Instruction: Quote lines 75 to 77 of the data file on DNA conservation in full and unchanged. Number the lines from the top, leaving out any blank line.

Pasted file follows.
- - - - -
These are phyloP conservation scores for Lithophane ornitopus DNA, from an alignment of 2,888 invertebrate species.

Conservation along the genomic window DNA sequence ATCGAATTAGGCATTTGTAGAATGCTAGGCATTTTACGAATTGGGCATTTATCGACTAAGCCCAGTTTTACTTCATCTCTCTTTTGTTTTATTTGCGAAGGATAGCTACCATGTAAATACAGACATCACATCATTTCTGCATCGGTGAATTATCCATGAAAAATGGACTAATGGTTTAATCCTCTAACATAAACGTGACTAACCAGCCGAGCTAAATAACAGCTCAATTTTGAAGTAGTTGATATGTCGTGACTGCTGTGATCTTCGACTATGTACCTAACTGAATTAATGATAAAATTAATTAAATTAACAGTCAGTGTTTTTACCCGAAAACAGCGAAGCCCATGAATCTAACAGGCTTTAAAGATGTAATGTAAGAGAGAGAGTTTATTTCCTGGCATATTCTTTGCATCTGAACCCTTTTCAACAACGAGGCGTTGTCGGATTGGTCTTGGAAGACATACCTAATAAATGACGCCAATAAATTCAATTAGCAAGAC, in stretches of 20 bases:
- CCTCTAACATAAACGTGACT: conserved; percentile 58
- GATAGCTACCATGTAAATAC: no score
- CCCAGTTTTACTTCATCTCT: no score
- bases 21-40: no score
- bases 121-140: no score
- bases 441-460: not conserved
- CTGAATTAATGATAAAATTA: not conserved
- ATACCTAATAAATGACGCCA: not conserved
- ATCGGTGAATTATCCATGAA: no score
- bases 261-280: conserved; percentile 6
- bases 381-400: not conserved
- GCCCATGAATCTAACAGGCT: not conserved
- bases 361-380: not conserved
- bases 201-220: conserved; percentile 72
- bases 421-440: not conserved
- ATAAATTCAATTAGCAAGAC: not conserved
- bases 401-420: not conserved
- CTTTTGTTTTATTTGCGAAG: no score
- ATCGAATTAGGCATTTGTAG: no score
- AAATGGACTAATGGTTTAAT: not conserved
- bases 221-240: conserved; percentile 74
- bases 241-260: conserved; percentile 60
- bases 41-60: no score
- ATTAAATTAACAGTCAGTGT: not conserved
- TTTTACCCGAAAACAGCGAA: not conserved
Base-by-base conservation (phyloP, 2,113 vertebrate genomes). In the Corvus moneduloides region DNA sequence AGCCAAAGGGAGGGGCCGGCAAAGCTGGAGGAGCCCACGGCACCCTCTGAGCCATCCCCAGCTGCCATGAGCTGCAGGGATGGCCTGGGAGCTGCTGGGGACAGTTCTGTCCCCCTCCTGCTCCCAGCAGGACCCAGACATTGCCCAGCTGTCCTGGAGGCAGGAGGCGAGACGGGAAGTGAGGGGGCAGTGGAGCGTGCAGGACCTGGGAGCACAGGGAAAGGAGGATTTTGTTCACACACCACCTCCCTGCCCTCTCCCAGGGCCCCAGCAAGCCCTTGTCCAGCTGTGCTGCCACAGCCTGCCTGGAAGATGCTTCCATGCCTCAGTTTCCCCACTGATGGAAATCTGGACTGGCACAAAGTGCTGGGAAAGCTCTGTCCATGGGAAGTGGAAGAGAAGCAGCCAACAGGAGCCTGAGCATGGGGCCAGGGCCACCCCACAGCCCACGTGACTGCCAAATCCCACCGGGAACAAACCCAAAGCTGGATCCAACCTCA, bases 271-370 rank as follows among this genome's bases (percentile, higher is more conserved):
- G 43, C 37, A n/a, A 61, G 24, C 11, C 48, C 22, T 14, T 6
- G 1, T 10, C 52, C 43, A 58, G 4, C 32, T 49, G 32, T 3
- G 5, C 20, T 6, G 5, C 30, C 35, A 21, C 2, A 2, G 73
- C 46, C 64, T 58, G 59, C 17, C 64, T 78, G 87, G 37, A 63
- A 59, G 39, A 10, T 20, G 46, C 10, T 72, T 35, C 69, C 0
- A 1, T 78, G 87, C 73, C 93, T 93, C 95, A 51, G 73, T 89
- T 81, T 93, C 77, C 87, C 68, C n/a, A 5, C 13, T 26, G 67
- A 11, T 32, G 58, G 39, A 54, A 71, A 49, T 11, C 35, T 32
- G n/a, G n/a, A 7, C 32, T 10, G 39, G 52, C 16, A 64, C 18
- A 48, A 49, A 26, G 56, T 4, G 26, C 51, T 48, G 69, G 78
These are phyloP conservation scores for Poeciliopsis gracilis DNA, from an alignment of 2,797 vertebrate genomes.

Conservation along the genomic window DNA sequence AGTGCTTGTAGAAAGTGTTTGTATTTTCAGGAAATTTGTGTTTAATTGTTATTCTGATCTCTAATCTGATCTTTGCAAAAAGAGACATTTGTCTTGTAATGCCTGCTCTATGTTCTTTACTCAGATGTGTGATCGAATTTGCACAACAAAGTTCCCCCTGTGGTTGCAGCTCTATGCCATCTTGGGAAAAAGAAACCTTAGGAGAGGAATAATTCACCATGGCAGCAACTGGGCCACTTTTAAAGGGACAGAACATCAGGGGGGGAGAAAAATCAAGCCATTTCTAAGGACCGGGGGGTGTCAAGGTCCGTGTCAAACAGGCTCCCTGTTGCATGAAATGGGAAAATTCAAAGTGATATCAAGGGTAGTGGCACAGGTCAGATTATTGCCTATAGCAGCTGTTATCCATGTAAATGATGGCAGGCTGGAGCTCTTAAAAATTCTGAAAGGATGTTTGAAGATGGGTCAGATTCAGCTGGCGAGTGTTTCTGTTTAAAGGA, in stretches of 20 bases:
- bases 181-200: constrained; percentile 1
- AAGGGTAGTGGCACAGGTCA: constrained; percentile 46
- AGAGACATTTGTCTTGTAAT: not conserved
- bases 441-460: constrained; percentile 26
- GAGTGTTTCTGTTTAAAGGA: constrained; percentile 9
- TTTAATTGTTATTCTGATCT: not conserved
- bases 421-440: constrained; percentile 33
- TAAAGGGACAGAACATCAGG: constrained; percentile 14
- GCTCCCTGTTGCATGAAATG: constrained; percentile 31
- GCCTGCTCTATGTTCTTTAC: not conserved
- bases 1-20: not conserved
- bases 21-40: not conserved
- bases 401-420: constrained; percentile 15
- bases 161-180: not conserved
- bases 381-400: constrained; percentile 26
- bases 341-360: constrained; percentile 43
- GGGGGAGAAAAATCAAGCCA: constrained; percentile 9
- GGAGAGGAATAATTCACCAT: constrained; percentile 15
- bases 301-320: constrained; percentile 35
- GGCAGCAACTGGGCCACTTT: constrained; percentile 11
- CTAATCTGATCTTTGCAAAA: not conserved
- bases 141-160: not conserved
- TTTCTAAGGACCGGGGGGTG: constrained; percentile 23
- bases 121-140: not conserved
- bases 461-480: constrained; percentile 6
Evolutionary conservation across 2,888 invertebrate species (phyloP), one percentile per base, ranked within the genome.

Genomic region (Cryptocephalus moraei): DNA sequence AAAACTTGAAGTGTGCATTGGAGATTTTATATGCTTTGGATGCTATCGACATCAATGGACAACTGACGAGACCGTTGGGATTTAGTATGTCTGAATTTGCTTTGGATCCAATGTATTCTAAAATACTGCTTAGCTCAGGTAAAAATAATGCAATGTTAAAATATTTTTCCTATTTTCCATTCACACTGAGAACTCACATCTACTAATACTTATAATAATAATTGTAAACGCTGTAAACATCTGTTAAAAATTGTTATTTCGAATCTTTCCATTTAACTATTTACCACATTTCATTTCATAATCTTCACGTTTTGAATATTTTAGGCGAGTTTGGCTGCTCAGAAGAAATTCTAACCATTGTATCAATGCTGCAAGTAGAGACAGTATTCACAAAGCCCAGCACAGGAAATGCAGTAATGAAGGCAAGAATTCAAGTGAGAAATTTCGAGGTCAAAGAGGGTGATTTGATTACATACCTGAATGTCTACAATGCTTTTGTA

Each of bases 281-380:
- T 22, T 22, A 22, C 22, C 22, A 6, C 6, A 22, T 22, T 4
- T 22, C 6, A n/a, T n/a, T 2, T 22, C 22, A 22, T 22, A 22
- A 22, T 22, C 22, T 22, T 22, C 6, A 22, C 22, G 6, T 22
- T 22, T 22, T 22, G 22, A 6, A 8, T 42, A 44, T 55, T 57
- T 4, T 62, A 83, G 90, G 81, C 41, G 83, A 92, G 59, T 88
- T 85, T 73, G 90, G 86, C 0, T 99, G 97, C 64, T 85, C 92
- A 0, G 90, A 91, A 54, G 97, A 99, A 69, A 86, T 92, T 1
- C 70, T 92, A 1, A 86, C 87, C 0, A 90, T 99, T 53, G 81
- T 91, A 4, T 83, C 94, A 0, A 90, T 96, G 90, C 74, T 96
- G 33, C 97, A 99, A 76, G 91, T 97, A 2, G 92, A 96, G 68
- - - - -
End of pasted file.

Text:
- A 0, G 90, A 91, A 54, G 97, A 99, A 69, A 86, T 92, T 1
- C 70, T 92, A 1, A 86, C 87, C 0, A 90, T 99, T 53, G 81
- T 91, A 4, T 83, C 94, A 0, A 90, T 96, G 90, C 74, T 96